Tagged: pagers

Exposing Hospital Pager Privacy Breaches

It has been a known open secret that for years many hospitals have been transmitting sensitive patient data over the air completely unencrypted via their pager network. With a simple ultra cheap radio such as an RTL-SDR, or any other cheap radio scanner such as a Baofeng, it is possible to eavesdrop on this sensitive data with very little technical knowledge required. Hospitals appear to be reluctant to upgrade their systems despite clearly being in violation of HIPAA privacy regulations in the USA.

Recently, @WatcherData has been trying to bring attention to this ongoing security breach in his home state of Kansas, and last month was able to get a news article about the problem published in the Kansas City Star newspaper. Over on Twitter he's also been actively documenting breaches that he's found by using an RTL-SDR to receive the pager messages.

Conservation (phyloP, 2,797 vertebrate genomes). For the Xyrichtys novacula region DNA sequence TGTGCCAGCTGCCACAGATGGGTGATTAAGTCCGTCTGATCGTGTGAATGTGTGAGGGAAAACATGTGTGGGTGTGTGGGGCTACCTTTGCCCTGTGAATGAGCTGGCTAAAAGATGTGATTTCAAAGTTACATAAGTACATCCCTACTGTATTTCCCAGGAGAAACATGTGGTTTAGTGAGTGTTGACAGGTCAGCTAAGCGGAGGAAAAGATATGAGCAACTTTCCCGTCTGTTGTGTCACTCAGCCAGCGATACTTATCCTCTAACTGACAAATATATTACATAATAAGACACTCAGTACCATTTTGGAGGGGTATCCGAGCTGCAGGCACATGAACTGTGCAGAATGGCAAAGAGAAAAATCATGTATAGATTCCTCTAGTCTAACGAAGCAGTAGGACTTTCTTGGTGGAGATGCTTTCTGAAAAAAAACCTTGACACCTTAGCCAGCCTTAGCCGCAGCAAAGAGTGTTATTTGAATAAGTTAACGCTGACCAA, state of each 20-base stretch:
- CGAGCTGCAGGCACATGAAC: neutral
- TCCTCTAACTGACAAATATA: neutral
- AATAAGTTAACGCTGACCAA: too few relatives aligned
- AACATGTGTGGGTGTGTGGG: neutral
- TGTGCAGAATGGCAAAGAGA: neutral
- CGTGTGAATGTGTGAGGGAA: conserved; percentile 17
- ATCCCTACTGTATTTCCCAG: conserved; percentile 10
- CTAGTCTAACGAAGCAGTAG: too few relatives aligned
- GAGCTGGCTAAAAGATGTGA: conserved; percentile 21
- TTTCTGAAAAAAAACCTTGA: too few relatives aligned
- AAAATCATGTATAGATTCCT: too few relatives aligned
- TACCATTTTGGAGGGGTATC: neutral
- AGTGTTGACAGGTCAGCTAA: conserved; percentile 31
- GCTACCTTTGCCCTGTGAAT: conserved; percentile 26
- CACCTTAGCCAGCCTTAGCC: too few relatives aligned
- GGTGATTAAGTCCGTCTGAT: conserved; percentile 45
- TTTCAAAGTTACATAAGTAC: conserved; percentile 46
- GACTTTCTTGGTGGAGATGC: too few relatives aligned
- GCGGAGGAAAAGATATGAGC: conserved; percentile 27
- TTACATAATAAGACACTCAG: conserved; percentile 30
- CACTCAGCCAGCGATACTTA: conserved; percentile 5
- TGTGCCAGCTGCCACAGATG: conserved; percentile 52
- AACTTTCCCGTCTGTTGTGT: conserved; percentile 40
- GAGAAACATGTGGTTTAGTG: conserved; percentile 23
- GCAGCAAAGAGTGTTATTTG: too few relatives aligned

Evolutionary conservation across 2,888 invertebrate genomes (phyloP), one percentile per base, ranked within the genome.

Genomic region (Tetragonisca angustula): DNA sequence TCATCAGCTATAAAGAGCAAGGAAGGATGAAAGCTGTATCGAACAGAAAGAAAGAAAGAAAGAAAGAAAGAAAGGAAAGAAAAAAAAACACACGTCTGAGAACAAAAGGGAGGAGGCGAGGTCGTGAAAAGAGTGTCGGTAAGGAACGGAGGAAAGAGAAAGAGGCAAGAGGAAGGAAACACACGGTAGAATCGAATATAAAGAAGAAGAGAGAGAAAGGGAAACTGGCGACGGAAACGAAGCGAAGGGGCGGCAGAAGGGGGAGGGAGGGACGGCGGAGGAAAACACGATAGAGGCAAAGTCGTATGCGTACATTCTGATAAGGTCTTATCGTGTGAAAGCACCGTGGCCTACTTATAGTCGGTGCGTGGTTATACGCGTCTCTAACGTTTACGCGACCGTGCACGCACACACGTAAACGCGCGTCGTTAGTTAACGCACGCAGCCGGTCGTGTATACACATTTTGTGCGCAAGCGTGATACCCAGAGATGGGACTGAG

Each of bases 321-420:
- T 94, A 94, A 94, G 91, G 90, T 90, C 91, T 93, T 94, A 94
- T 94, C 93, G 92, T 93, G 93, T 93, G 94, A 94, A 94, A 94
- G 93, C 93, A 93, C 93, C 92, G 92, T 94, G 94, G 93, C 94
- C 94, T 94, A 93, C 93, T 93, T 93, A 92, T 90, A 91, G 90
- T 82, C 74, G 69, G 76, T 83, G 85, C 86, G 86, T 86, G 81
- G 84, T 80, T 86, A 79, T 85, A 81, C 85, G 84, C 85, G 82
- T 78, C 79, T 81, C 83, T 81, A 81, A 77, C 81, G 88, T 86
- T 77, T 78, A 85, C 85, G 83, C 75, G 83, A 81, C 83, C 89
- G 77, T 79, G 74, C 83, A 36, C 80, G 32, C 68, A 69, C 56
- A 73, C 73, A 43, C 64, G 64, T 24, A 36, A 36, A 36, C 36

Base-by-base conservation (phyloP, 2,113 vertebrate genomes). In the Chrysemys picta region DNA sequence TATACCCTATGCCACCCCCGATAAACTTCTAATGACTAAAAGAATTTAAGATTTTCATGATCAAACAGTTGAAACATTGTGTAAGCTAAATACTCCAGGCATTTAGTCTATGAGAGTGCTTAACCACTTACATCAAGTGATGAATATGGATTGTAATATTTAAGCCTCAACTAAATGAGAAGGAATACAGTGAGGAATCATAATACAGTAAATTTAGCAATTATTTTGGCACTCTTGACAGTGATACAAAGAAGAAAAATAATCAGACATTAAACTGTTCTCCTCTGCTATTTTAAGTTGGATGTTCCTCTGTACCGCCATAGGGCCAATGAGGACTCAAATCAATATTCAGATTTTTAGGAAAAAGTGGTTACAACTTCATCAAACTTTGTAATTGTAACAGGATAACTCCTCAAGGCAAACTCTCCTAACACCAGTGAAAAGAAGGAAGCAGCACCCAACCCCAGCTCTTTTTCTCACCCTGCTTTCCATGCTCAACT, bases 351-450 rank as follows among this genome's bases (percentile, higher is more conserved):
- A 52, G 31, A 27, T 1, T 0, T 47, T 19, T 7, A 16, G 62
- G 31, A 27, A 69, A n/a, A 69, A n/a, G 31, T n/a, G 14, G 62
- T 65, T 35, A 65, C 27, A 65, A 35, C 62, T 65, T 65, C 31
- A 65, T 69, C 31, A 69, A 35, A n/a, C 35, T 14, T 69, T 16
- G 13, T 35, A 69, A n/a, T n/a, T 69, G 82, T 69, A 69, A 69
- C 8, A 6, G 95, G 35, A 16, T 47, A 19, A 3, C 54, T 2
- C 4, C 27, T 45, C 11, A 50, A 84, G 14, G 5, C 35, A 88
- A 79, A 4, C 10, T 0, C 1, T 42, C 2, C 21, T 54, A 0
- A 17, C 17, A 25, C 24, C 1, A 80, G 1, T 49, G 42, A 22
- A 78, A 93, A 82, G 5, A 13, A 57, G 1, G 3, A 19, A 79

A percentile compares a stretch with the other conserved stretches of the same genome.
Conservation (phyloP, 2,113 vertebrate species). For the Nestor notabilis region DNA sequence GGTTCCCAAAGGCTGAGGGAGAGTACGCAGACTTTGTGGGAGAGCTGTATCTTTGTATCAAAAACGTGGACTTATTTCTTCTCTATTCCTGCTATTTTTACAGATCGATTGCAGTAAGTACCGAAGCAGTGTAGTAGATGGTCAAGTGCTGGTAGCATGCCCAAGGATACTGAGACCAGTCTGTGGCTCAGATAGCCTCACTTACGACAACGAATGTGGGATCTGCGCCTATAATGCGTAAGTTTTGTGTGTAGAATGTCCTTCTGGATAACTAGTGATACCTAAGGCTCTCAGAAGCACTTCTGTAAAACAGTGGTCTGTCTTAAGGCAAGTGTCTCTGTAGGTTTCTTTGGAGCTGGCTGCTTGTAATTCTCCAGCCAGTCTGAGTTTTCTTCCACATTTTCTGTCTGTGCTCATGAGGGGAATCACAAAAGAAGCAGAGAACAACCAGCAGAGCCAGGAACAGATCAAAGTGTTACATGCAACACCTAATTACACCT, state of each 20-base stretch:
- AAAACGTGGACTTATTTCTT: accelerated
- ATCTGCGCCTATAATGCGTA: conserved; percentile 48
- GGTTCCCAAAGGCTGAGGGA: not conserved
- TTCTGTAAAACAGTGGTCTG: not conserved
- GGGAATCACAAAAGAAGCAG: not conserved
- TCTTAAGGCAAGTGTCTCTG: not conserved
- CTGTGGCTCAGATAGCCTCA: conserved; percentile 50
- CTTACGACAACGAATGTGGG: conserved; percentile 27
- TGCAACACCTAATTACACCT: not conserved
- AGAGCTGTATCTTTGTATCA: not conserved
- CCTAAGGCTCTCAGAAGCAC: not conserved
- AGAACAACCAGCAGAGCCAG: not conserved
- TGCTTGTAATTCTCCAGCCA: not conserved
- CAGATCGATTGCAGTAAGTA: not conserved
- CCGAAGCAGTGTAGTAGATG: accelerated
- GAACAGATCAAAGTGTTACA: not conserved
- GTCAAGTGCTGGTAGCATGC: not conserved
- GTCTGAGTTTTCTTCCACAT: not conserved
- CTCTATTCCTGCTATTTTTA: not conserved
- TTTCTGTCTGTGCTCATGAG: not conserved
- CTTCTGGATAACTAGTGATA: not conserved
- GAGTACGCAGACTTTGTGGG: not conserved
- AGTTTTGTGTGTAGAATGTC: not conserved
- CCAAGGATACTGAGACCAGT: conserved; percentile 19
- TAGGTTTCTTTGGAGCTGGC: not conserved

Interestingly, publicity generated by @WatcherData's newspaper article has brought forward a hostile response from the hospital in question. Over on Reddit /r/legaladvice, a forum where anyone can ask legal advice questions, @watcherdata posted the following:

I discovered some time ago that hospitals throughout my region of the US are sending messages to physician pagers that include the name, age, sex, diagnosis, room number, and attending physician. These can be seen by anyone with a simple RTL SDR device, and a couple of free programs.

This seems like a massive HIPAA violation. So I contacted the main hospital sending out most of the information, and they were extremely grateful. I got a call within a day from a high level chairman, he explained their steps to remediate, that their auditors and penetration testers missed it, and that they would have it fixed within a week. Sure enough, they started using a patient number and no identifiable information in the pages. A couple of other hospitals have fixed their systems too, after I started contacting them via Twitter.